Acid levels in the diet could have profound effects on kidney health

Contact: Kurtis Pivert kpivert@asn-online.org 202-699-0238 American Society of Nephrology Atlanta, GA (November 9, 2013)—Three new studies suggest that controlling dietary acid intake could help improve kidney health. Results of these studies will be presented at ASN Kidney Week 2013 November 5-10 at the Georgia World Congress Center in Atlanta, GA. A diet rich in wheat…

There’s life after radiation for brain cells

Contact: Stephanie Desmon sdesmon1@jhmi.edu 410-955-8665 Johns Hopkins Medicine Johns Hopkins researchers suggest neural stem cells may regenerate after anti-cancer treatment Scientists have long believed that healthy brain cells, once damaged by radiation designed to kill brain tumors, cannot regenerate. But new Johns Hopkins research in mice suggests that neural stem cells, the body’s source of…

155th Health Research Report Synopsis 17 MAY 2013

155th Health Research Report Synopsis 17 MAY 2013   1. Vitamin C may head off lung problems in babies born to pregnant smokers 2. Magnesium may be as important to kids’ bone health as calcium 3. Preterm infants may need 800 IU of vitamin D3 per day 4. Parents who suck on their infants’ pacifiers…

Restless legs syndrome, insomnia and brain chemistry: A tangled mystery solved? (Excessive Glutamate)

Contact: Stephanie Desmon sdesmon1@jhmi.edu 410-955-8665 Johns Hopkins Medicine Johns Hopkins researchers believe they may have discovered an explanation for the sleepless nights associated with restless legs syndrome (RLS), a symptom that persists even when the disruptive, overwhelming nocturnal urge to move the legs is treated successfully with medication. Neurologists have long believed RLS is related…

Johns Hopkins study: Risk of pancreatitis doubles for those taking new class of diabetes drugs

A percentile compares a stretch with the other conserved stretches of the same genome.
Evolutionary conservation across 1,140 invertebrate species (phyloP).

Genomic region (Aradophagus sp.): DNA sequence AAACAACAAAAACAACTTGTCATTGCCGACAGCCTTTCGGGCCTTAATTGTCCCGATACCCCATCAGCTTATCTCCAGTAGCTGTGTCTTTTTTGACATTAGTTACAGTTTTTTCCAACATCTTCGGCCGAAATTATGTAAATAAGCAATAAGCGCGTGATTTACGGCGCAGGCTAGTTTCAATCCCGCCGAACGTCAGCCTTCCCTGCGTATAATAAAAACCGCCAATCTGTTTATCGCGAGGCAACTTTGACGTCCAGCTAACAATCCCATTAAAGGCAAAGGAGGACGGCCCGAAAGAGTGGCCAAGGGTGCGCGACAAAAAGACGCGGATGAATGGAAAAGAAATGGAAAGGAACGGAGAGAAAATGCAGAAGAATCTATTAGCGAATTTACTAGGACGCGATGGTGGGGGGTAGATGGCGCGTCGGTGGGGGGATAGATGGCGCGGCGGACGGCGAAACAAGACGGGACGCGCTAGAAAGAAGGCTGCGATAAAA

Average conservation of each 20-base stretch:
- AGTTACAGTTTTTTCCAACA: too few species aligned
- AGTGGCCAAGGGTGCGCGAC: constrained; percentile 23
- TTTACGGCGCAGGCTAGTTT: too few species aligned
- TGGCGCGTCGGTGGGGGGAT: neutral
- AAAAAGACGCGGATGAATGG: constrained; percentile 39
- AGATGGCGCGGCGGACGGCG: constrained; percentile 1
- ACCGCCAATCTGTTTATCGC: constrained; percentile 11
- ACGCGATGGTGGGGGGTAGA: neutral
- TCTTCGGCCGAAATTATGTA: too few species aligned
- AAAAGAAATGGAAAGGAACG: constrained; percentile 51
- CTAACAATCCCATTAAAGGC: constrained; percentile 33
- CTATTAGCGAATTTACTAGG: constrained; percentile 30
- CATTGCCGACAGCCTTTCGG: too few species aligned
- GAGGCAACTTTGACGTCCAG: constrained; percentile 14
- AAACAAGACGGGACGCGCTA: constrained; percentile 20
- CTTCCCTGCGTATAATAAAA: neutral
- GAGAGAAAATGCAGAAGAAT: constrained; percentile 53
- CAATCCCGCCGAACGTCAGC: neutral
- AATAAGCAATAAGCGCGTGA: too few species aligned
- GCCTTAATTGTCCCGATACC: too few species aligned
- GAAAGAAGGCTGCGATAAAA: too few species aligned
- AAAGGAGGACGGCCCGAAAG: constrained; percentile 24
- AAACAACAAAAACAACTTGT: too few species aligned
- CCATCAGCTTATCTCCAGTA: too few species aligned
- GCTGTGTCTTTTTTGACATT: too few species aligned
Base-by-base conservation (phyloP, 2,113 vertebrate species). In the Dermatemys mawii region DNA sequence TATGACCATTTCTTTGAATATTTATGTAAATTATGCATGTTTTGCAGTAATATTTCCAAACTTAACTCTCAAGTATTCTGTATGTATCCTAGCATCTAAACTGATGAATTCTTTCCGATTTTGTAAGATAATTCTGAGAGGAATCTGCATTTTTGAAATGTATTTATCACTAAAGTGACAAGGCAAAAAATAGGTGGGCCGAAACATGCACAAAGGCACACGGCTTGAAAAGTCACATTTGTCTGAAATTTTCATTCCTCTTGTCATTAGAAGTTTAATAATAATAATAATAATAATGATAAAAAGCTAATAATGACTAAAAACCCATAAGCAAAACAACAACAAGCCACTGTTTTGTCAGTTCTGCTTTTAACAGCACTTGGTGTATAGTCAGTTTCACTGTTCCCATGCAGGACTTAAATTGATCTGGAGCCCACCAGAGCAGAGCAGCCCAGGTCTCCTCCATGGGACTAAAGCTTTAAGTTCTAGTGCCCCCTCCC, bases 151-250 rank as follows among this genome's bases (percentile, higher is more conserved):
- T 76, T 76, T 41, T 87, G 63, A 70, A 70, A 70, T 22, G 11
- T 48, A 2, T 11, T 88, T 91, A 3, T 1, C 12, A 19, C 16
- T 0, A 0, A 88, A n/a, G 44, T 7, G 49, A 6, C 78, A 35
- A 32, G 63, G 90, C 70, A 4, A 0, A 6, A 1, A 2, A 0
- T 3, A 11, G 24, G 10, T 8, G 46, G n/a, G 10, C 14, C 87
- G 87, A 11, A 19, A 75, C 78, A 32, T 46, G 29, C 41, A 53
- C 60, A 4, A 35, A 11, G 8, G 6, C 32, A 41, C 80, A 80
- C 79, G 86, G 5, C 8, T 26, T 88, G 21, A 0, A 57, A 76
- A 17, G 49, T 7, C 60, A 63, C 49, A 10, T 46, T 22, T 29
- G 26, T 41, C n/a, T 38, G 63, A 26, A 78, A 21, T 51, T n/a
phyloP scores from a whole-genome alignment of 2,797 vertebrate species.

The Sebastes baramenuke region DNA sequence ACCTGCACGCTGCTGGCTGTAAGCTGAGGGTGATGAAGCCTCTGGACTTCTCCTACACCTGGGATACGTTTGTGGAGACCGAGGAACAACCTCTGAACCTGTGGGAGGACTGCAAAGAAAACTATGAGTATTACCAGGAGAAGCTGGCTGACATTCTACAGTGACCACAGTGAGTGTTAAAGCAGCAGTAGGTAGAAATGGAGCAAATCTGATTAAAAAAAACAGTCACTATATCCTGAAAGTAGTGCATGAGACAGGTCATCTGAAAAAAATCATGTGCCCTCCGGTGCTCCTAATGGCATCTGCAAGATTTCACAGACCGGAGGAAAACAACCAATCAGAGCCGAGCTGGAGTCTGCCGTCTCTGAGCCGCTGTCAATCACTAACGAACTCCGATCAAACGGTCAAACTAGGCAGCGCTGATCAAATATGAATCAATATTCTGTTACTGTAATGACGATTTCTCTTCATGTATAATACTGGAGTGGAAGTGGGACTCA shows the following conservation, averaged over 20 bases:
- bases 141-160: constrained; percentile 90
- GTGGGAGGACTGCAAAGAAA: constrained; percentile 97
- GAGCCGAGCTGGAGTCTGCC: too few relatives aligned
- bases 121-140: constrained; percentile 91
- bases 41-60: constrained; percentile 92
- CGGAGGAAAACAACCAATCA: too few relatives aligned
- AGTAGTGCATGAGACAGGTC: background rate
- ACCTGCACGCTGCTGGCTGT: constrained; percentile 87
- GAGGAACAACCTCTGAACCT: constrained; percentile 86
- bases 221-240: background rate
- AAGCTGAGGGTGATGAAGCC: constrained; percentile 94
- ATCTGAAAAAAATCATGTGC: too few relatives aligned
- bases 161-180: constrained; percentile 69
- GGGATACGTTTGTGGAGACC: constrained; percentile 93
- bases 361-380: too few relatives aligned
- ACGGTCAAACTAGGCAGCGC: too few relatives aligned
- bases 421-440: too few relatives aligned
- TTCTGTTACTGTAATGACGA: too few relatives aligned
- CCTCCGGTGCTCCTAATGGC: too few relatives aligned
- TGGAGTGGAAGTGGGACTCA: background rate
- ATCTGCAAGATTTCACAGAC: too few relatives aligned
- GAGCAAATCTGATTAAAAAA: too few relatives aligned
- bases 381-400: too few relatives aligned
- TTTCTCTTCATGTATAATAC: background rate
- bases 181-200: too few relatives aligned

Contact: Stephanie Desmon sdesmon1@jhmi.edu 410-955-8665 Johns Hopkins Medicine People who take the newest class of diabetes drugs to control blood sugar are twice as likely as those on other forms of sugar-control medication to be hospitalized with pancreatitis, Johns Hopkins researchers report. In an article published online in JAMA Internal Medicine, the scientists say the…

Popular HIV drug commonly prescribed anti-retroviral drug efavirenz attacks brain cells

Contact: Stephanie Desmon sdesmon1@jhmi.edu 410-955-8665 Johns Hopkins Medicine Popular HIV drug may cause memory declines Johns Hopkins study suggests the commonly prescribed anti-retroviral drug efavirenz attacks brain cells The way the body metabolizes a commonly prescribed anti-retroviral drug that is used long term by patients infected with HIV may contribute to cognitive impairment by damaging…

Sulforaphane, which occurs naturally in broccoli restores certain functions in COPD

2008 Post for filing Contact: Keely Savoie ksavoie@thoracic.org 212-315-8620 American Thoracic Society COPD?  Eat your veggies You know it’s good for you in other ways, but could eating your broccoli also help patients with chronic lung disease? It just might. According to recent research from Johns Hopkins Medical School, a decrease in lung concentrations of…

Having a tonsillectomy can cause Obesity

Contact: David March dmarch1@jhmi.edu 410-955-1534 Johns Hopkins Medicine Age, not underlying diagnosis, key factor in weight gain in children after tonsillectomy Potentially worrisome weight gains following tonsillectomy occur mostly in children under the age of 6, not in older children, a study by Johns Hopkins experts in otolaryngology- head and neck surgery shows. Sudden increases…

Johns Hopkins team finds ICU misdiagnoses may account for as many annual deaths as breast cancer

Armstrong Institute researchers discover missed medical conditions in more than 1 in 4 critically ill adults Each year as many as 40,500 critically ill U.S. hospital patients die with an unknown medical condition that may have caused or contributed to their death, Johns Hopkins patient safety experts report in a recent study. In a discussion…

Researchers Discover Why Steroid Treatment for COPD Is Ineffective

  Findings Offer Potential New Drug Target for COPD Therapy Chronic obstructive pulmonary disease (COPD) leads to persistent inflammation of the airways and is typically managed with corticosteroids, a class of anti-inflammatory medication. However, corticosteroids do not improve survival nor alter the progression of COPD and may reduce lung symptoms as little as 20 percent.…